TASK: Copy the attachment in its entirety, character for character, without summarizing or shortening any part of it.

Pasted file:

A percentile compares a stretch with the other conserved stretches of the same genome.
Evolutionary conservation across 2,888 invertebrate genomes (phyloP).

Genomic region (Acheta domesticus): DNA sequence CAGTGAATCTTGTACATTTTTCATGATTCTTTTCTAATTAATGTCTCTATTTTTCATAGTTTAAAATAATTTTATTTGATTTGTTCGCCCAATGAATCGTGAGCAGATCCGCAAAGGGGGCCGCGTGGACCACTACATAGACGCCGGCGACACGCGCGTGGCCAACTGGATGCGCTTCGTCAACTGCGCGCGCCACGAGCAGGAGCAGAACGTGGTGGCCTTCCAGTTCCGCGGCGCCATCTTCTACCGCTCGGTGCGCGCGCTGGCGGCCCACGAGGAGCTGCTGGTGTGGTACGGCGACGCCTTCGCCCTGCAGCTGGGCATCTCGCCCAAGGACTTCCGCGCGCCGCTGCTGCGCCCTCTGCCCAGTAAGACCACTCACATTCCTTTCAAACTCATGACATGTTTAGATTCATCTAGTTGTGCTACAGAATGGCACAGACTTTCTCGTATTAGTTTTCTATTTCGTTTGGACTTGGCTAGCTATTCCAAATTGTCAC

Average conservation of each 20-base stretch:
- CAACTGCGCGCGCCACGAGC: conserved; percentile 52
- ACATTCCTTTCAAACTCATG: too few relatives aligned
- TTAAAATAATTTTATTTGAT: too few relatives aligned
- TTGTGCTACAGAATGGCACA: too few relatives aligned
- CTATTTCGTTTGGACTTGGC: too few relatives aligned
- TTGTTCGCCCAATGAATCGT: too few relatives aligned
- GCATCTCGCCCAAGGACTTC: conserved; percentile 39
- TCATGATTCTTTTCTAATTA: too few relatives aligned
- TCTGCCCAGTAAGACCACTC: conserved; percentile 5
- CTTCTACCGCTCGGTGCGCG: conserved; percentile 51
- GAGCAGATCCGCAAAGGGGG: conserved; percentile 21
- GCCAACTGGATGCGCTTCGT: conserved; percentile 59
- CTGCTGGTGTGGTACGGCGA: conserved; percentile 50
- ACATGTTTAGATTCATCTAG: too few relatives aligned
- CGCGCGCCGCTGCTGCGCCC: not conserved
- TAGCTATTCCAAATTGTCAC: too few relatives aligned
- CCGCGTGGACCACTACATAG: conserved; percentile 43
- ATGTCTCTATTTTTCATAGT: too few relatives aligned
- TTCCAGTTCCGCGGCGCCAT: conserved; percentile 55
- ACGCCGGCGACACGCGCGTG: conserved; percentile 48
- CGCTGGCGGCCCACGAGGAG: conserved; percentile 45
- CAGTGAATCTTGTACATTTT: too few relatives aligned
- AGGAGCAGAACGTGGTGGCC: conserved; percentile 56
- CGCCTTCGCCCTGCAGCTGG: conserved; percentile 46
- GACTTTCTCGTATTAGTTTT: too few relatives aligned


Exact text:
A percentile compares a stretch with the other conserved stretches of the same genome.
Evolutionary conservation across 2,888 invertebrate genomes (phyloP).

Genomic region (Acheta domesticus): DNA sequence CAGTGAATCTTGTACATTTTTCATGATTCTTTTCTAATTAATGTCTCTATTTTTCATAGTTTAAAATAATTTTATTTGATTTGTTCGCCCAATGAATCGTGAGCAGATCCGCAAAGGGGGCCGCGTGGACCACTACATAGACGCCGGCGACACGCGCGTGGCCAACTGGATGCGCTTCGTCAACTGCGCGCGCCACGAGCAGGAGCAGAACGTGGTGGCCTTCCAGTTCCGCGGCGCCATCTTCTACCGCTCGGTGCGCGCGCTGGCGGCCCACGAGGAGCTGCTGGTGTGGTACGGCGACGCCTTCGCCCTGCAGCTGGGCATCTCGCCCAAGGACTTCCGCGCGCCGCTGCTGCGCCCTCTGCCCAGTAAGACCACTCACATTCCTTTCAAACTCATGACATGTTTAGATTCATCTAGTTGTGCTACAGAATGGCACAGACTTTCTCGTATTAGTTTTCTATTTCGTTTGGACTTGGCTAGCTATTCCAAATTGTCAC

Average conservation of each 20-base stretch:
- CAACTGCGCGCGCCACGAGC: conserved; percentile 52
- ACATTCCTTTCAAACTCATG: too few relatives aligned
- TTAAAATAATTTTATTTGAT: too few relatives aligned
- TTGTGCTACAGAATGGCACA: too few relatives aligned
- CTATTTCGTTTGGACTTGGC: too few relatives aligned
- TTGTTCGCCCAATGAATCGT: too few relatives aligned
- GCATCTCGCCCAAGGACTTC: conserved; percentile 39
- TCATGATTCTTTTCTAATTA: too few relatives aligned
- TCTGCCCAGTAAGACCACTC: conserved; percentile 5
- CTTCTACCGCTCGGTGCGCG: conserved; percentile 51
- GAGCAGATCCGCAAAGGGGG: conserved; percentile 21
- GCCAACTGGATGCGCTTCGT: conserved; percentile 59
- CTGCTGGTGTGGTACGGCGA: conserved; percentile 50
- ACATGTTTAGATTCATCTAG: too few relatives aligned
- CGCGCGCCGCTGCTGCGCCC: not conserved
- TAGCTATTCCAAATTGTCAC: too few relatives aligned
- CCGCGTGGACCACTACATAG: conserved; percentile 43
- ATGTCTCTATTTTTCATAGT: too few relatives aligned
- TTCCAGTTCCGCGGCGCCAT: conserved; percentile 55
- ACGCCGGCGACACGCGCGTG: conserved; percentile 48
- CGCTGGCGGCCCACGAGGAG: conserved; percentile 45
- CAGTGAATCTTGTACATTTT: too few relatives aligned
- AGGAGCAGAACGTGGTGGCC: conserved; percentile 56
- CGCCTTCGCCCTGCAGCTGG: conserved; percentile 46
- GACTTTCTCGTATTAGTTTT: too few relatives aligned